Who are we?
Bacon & Eggheads
Symposia
Membership
Supporting Organizations
Parliamentary Briefs
PAGSE Studies
PAGSE- Industry Canada
SciEng Pages
Privacy Policy
 
 
Summary of 2008 PAGSE recommendations to The House of Commons Standing Committee on Finance

EXECUTIVE SUMMARY
Canada is one of the largest countries in the world, yet historically it has been a minor player in international science projects, including those of strategic importance to the country. Collaboration on international science not only exposes Canadian scientists to breaking discoveries, it provides the critical mass required for certain major research initiatives, as well as access to scientific talent and intellectual property, representing huge leverage of the country’s investment. It also allows Canadians to benchmark against other countries and to influence international programming while enhancing Canada’s reputation as a serious international partner, which can influence leading international scientists to consider working here. Greater involvement and investment in selected major international initiatives will help change the perception of Canada from that of a small player who must join with other small players for access to a scientific programme, to that of a key partner.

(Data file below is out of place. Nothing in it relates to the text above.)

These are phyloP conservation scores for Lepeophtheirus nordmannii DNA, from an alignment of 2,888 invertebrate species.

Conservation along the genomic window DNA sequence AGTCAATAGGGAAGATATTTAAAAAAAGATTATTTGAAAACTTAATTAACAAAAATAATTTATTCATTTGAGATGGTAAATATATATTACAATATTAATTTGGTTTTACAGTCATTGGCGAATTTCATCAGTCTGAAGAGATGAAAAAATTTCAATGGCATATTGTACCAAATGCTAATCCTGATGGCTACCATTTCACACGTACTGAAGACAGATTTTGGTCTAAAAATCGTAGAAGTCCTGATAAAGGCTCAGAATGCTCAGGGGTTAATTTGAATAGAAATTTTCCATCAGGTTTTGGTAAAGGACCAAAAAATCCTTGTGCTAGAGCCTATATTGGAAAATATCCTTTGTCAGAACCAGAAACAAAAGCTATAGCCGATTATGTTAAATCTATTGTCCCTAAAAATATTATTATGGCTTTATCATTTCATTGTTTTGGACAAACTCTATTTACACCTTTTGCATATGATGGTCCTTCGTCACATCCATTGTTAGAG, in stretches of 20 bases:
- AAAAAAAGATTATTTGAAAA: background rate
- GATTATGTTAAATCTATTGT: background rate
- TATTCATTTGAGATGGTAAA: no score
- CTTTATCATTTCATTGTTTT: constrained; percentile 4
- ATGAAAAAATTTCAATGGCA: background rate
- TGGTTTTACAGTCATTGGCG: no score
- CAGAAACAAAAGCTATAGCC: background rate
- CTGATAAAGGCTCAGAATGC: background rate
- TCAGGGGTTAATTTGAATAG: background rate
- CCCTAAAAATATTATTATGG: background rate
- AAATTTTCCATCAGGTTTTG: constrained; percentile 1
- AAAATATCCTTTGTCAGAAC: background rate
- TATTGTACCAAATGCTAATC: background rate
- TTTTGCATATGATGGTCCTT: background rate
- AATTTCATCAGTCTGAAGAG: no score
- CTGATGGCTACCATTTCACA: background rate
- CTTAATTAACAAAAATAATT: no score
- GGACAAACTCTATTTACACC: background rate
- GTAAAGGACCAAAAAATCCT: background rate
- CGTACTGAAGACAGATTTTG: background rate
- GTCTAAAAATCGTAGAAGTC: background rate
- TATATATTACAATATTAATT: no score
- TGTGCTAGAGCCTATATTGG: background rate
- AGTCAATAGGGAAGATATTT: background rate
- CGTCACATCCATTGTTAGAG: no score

International science is defined as initiatives and Secretariats requiring the coordinated financial, logistical or intellectual resources of several countries and sectors. Big science is defined as initiatives of a significant magnitude that require resources beyond the capacity of any single institution, funding agency or country to operate, and which are expected to yield very significant results. Big science includes all levels of initiatives from consortia at facilities such as CERN (European Organization for Nuclear Research); the world acclaimed Sudbury Neutrino Observatory Laboratory; or the Ocean Drilling Programme, to major research networks such as the Polar Environment Research Laboratory on Ellesmere Island; and NEPTUNE1 , which will be the world's largest cable-linked seafloor observatory.

Canada subscribes to a number of international science programmes and hosts the international secretariats for a few. It can ratchet up its reputation, contributions and most importantly, its benefits, by coordinating funding sources, supporting infrastructure and operational costs; hosting international science secretariats, and removing strictures affecting the environment for innovation and economic development. These measures will enhance the reputation of Canadian science and scientists in the international sphere, increase awareness by industry of the roles played by Canadians, and will encourage the retention of research and innovation in Canada.

The Partnership Group recommends:
• That the federal government adopt a strategic approach to investments in big science initiatives and international science partnerships. The approach must incorporate financial support to ensure full benefits to Canadians and their economy.

1North-east Pacific Time-series Undersea Network Experiments